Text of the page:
Some time ago I came across Ava Chin’s book about urban foraging, Eating Wildly: Foraging for Life, Love & the Perfect Meal.
Foraging is the practice of gathering wild foods. While it sounds romantic, it’s actually a skill that one has to learn and practice. Once learned and practiced responsibly, foraging is a sustainable practice of connecting your plate to the environment you live in.
Ava Chin, who lives in New York City, was the “Urban Forager” columnist for the New York Times from 2009 to 2013. I sat down to talk with her about her book, the basics of urban foraging and how newcomers can learn some simple tips on how to eat wildly.
GGT readers (and writers) are travelers of a certain caliber– upstanding members of a global society that share a love of culture, nature and the melding of the two. We embrace the world, we go out and enjoy it, and we want to keep it around as long as possible.
And that is why—after we give ourselves a quick pat on the back—we are all destined to take an interest in permaculture.
If you’re into organic gardening or eco-construction, you’ve probably already heard this term tossed around a time or two. But the problem folks often run into is that the definition of permaculture can be a bit slippery.
Whatever you may think of Christmas, something shifts in the air when December rolls around. In the Northern Hemisphere Christmas ushers in crisp skies and bright winter stars and the smell of freshly cut pine needles. In the South, summer breezes and surfing and swaying palms might welcome the holiday season, the air heavy with the sizzling aroma of BBQs.
Wherever you live, Christmas is also trees with heavily-weighted branches and houses that heave beneath blinking lights and tons of tinsel. Sadly, this seasonal bling carries a hefty environmental price. It brings out the old arguments in the Great Christmas Tree Debate – artificial or natural? – and a cascade of seasonal information about the impact of the season’s packaging, transport or waste.
Christmas also fuels a race for the biggest, best and brightest illumination, as recent as the artificial materials and modern inventions required to make Uncle Harry’s blinking penguin and strobe-light igloo visible from space.
Imagine yourself astride a magnificent Arabian horse, his mane blowing in the wind and tickling your hands as they hold the elaborately tasseled reins, your eyes falling on the magnificent sight of the Pyramids of Giza looming before you. This is the sort of horseback riding experience that’s meant to be savored for a lifetime.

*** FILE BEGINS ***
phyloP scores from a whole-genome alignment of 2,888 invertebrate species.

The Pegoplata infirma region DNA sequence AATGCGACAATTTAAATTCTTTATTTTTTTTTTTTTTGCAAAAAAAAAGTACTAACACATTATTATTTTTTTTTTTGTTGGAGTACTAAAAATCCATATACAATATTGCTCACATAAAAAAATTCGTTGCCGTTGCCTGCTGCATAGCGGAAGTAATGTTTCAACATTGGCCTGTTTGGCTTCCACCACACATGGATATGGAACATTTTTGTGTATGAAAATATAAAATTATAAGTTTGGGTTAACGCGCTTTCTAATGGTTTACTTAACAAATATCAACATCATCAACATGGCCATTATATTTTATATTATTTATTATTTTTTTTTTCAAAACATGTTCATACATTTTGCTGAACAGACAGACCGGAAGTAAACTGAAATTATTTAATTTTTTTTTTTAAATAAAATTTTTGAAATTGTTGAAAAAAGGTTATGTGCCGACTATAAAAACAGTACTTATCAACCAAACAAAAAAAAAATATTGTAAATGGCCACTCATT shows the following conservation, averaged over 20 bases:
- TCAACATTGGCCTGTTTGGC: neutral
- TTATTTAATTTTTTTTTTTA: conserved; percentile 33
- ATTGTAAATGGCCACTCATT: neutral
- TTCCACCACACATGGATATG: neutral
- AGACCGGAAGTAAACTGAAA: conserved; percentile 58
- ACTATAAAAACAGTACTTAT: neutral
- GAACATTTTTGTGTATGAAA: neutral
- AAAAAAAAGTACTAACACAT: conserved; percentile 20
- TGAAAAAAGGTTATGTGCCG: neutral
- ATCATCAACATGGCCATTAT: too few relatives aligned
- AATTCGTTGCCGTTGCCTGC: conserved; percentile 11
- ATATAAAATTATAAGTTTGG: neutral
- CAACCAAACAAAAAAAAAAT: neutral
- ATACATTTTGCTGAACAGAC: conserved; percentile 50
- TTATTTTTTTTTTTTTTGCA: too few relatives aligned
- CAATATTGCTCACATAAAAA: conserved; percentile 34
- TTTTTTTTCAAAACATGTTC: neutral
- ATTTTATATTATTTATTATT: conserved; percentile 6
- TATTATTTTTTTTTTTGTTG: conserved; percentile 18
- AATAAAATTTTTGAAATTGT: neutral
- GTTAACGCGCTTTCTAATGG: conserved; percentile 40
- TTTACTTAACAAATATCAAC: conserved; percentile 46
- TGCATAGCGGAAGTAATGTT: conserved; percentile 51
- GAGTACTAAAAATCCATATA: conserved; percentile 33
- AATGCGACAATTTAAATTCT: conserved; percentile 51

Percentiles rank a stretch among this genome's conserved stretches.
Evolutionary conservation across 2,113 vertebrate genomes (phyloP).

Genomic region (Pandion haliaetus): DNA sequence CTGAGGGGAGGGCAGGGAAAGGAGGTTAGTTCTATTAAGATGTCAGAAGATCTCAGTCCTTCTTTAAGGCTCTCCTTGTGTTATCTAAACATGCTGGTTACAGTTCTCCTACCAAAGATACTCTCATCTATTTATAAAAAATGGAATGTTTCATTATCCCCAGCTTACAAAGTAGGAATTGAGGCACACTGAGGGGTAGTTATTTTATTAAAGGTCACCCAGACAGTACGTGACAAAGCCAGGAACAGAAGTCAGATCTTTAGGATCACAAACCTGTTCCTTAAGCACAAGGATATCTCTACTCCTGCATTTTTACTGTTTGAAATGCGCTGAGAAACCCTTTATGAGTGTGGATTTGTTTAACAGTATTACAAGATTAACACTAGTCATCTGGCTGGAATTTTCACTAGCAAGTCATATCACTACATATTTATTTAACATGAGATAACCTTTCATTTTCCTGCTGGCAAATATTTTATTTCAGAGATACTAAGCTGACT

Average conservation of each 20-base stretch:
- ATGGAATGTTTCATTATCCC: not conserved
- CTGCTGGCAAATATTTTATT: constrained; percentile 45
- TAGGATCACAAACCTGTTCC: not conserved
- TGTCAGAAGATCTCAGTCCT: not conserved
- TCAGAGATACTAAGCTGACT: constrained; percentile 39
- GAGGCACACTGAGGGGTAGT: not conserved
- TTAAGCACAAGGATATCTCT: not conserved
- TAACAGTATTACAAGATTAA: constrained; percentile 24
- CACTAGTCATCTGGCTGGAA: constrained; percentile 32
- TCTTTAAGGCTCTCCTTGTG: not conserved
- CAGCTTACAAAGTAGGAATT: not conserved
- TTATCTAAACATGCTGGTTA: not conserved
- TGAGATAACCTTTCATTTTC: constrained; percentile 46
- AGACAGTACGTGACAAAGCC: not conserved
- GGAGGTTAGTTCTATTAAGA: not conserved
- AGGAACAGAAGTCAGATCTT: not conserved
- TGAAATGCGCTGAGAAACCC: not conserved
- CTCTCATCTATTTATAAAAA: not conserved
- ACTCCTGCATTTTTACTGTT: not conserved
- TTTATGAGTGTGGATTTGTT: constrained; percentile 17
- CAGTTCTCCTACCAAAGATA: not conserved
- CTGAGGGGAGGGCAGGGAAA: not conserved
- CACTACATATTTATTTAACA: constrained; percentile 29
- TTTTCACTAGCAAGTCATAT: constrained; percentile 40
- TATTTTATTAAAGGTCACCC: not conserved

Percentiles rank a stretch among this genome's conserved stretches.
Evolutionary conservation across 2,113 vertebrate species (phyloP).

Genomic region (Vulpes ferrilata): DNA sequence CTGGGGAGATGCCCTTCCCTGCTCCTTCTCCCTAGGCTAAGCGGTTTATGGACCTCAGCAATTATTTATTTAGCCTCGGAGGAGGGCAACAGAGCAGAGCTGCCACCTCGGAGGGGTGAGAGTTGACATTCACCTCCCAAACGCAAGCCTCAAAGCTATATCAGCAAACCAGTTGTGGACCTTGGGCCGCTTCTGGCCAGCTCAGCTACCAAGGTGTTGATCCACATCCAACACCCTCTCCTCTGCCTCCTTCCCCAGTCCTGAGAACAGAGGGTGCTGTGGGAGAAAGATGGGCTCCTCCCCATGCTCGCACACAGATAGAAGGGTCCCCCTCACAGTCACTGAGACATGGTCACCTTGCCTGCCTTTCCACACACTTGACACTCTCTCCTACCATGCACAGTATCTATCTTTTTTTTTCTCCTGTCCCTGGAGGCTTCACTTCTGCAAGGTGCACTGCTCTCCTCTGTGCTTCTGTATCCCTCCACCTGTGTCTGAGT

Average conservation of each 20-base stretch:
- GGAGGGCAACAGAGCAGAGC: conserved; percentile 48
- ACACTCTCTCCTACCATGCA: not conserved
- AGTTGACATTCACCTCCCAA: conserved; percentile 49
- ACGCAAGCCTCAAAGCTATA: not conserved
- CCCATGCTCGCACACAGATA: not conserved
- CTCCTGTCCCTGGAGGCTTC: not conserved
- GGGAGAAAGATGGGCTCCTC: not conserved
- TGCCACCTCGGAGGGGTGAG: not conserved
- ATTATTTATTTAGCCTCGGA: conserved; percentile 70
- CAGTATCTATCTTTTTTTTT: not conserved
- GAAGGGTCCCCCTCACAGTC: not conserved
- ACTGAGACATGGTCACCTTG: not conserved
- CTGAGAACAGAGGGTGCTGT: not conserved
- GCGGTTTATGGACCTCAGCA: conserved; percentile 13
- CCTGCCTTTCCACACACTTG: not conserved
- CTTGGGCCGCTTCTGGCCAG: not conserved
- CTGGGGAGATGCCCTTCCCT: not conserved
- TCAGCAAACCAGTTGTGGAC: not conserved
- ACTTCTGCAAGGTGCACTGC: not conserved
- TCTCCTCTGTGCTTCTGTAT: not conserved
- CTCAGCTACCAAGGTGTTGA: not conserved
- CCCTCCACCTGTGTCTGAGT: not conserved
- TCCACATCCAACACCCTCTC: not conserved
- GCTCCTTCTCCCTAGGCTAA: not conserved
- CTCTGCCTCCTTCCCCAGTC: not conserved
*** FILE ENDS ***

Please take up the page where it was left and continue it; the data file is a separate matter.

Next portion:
Now imagine that the reins are attached to a bit that fits uncomfortably in the horse’s mouth. He shifts from side to side to take the weight off of his painfully overgrown hooves. He hasn’t had adequate hay for days, or possibly even weeks. And he’s been beaten to force him to perform. The experience doesn’t sound so ideal anymore, does it?
As responsible travelers increasingly eschew attractions that profit from captive animals, the tide is slowly shifting towards an industry that favors viewing animals in their natural habitats. Companies like Sea World are seeing their business models crumble, and attractions like Thailand’s Tiger Temple watch their visitor numbers decline steadily as people become more and more committed to ethical practices regarding the exploitation of animals.
Unfortunately, for domestic animals like horses, things widely remain unchanged. It’s easy to see that a dolphin in a tank a caged tiger are in unnatural, uncomfortable surroundings. But, for the layperson, it’s not as readily apparent when a horse at a tourist attraction is unhealthy, in pain, or lacking basic care. When tourists choose an irresponsibly managed horse activity, they may unknowingly be contributing to improper care or abuse of these amazing creatures.
If you’re considering joining a horse tour or taking a horseback ride during your travels, these are a few simple ways to tell if the horse you’ll be riding is properly cared for. And choosing a responsible horseback riding tour can make all the difference between perpetuating the cycle of poor horse management or ensuring that the horse will enjoy the experience just as much as you do. Here are a few tips on what to look for:
I saw them before I even stepped off the stage after my Opening Keynote session at TBEX Cancun with Dr. Martha Honey. More than a half-dozen employees of Dolphin Discovery– the dolphinarium that offered “Swimming With Dolphins” tours at the Moon Palace Resort– stood in a semicircle, looking uncomfortable, waiting for me to wrap up my conversation with another blogger so they could chat with me about what was being called “Dolphingate.”
For those who missed the drama, in July it was announced that the tours being offered to travel bloggers attending the TBEX Conference included a “Swim With Dolphins” tour at a Cancun dolphinarium. Blogger Matthew Kepnes called for a boycott of TBEX, with hundreds of other bloggers and concerned travelers signing his petition. TBEX honcho Rick Calvert was unyielding and unapologetic, saying that bloggers should behave like journalists and make their own decisions. We eventually entered the fray (which we were unaware of because we’d been traveling, and had not planned to attend the Cancun conference) and convinced Cancun Tourism to cancel the tours.
In the midst of the controversy, we were invited by TBEX to appear alongside Dr. Honey– founder of the Center for Responsible Travel– in a keynote session to discuss ecotourism and responsible travel issues, including dolphinariums and other animal attractions. Manuel Garduno (Manager of Marine Mammal Operations), Michelle Madueno (Manager of Education & Conservation), and several other members of the Dolphin Discovery staff were there, with “Debunking the Myths About Dolphins in Human Care” brochures in hand, to invite us to tour their facility and learn why not all dolphinariums are created equal.
How could we refuse?